Honolulu wasn't the only airport with a closed runway last week. Tokyo's Haneda Airport had to shut down a runway three times on Friday as seagulls prevented planes landing and taking off. Haneda has been nicknamed 'Big Bird' because of the seagulls. The runway was shut down because of reported bird strikes. Eights flights were cancelled and scores of flights were delayed. The airport was investigating why so many birds flocked to the runway at that time.
Birds can damage or even sometimes destroy engines on a plane. But have you ever thought about the effects of hail? Only those readers that don't suffer from a fear of flying should allow themselves to click on these amazing pictures of hail damage suffered by an easyJet flight a week ago.
I received an email that sums up the problem and the massive marketing mistakes of the major airlines. Here's the simple seeming request :
And what is the massive marketing mistake? Simply this : There are no perceived differences between the major airlines. They offer the same type of flight experience, on the same type of plane, and at the same type of price. The only significant point of differentiation - their frequent flier programs - are being debased and made less valuable.
Now think of the new successful breed of airlines. If you think of JetBlue, you probably think of 'leather seats' or 'free inflight entertainment', and similarly, if you think Southwest you probably think 'low fares' or 'no seat assignments'. The new successful airlines each have their own 'personality' and 'image', whereas the dinosaurs all blend into each other.
Should you use a travel agent when booking travel? As long time readers will know, my answer is generally yes - a view that is not often shared by the 'mainstream' travel press. Here's a good column that discusses this issue in Smarter Living; and the only thing I'd clarify is the closing recommendation that you should seek an agent that is a member of ASTA. As you can see from my correspondence with ASTA, it is an organization with problems and one which many travel agents also dislike.
On the other hand, ARTA is an excellent organization devoted solely to working with travel agents and helping them provide the best possible service to the public. ARTA is also the source of many of the news articles I pass on to you in this newsletter - their daily email briefing to travel agent members is of the highest quality and a strong reason for all travel agent readers to quickly join. And, for non-travel agent readers, please remember : When choosing a travel agent, ask if they belong to ARTA, not ASTA.
A lot of focus during pilot training is on 'cockpit management' and ensuring the two pilots share the decision making responsibility for everything that occurs in a flight. But a charter pilot seems to have established a new level of shared decisionmaking last week when he asked his 300 passengers to vote on whether they thought their plane was safe to fly or not! He told the 300 passengers (none of whom had any particular experience in aviation safety and operations!) of a problem with a faulty warning light which he had fixed himself, then asked for a show of hands for who trusted his repair and would agree to fly with him back to Leeds-Bradford Airport in the UK. The pilot's description caused one sensitive passenger to say '"I've never had to make a decision like that in my life before. If the truth be known, we thought it was a decision between life and death.'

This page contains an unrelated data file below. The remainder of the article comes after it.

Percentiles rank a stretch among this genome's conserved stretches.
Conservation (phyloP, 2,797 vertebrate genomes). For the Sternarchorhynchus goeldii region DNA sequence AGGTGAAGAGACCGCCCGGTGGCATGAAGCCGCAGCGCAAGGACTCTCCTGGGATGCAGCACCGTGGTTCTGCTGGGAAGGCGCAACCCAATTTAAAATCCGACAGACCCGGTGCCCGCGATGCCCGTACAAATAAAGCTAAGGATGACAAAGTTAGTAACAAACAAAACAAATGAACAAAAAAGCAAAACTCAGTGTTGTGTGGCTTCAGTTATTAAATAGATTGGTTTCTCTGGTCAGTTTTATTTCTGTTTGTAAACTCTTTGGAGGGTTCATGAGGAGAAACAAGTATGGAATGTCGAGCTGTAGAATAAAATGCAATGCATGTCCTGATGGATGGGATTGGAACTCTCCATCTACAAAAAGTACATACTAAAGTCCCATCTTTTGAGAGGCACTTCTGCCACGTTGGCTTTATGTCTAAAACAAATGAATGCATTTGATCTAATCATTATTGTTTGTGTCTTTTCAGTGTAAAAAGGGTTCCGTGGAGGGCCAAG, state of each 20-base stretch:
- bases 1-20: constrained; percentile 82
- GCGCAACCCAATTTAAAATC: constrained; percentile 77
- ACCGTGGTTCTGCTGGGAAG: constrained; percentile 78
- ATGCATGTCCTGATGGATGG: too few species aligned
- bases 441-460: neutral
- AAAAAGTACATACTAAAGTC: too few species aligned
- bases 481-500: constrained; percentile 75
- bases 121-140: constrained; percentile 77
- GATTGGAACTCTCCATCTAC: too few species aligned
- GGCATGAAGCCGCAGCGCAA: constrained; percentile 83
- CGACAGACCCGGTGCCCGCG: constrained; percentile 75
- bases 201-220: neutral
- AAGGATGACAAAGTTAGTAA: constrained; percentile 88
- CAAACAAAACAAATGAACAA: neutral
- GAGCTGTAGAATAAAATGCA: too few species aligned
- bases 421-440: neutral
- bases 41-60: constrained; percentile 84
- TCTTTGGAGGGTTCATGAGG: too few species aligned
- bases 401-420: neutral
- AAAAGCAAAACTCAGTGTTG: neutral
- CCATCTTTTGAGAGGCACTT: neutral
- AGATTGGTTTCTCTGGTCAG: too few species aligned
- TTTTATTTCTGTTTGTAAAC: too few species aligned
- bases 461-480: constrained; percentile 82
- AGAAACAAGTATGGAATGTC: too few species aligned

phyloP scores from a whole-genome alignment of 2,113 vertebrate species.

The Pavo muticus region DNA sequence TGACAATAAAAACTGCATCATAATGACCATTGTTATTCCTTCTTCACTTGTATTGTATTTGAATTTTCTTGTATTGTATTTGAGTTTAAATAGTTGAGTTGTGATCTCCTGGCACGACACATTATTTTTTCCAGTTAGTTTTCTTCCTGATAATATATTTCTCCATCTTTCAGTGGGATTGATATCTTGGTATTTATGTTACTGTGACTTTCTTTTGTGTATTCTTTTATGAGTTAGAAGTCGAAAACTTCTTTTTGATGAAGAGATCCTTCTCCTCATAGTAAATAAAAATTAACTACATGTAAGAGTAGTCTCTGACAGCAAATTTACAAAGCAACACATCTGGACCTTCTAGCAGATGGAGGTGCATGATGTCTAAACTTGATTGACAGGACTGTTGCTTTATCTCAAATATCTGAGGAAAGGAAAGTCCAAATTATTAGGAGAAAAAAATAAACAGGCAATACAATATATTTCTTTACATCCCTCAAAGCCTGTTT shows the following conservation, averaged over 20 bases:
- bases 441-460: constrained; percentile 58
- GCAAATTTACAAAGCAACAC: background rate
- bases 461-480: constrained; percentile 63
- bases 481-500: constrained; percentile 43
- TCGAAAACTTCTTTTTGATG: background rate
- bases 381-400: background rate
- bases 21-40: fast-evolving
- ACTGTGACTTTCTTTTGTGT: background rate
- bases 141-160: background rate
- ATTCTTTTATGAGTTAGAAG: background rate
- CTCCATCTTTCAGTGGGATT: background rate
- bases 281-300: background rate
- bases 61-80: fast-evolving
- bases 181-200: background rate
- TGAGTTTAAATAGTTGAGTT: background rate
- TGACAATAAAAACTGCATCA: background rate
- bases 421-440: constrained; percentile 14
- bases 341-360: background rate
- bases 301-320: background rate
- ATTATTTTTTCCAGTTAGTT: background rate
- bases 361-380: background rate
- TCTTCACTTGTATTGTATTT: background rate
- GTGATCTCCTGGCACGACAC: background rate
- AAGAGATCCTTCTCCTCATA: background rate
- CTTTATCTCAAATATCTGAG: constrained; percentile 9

Thirteen of the passengers then refused to board the plane, even though they were also apparently told that if they chose not to fly with this pilot and his plane, they'd have to make their own way from Spain back home to Britain! The plane returned safely.
Maybe United's skies are sometimes too friendly. United ran full-page ads in the Denver Post and Rocky Mountain News on a new promotion to upgrade to first class. Unfortunately the wrong number was put in the ads and callers got a recording directing them to a second toll-free number offering connections to "exciting people nationwide." The second number is answered by a recording in which a woman with a company she calls Intimate Encounters asks the caller to enter a credit card number to pay for a live chat with "real working girls, housewives, students and fantasy girls." The airline had to rerun the ads with the correct number yesterday. United apologized but would not reveal how many complaints it received over the wrong number.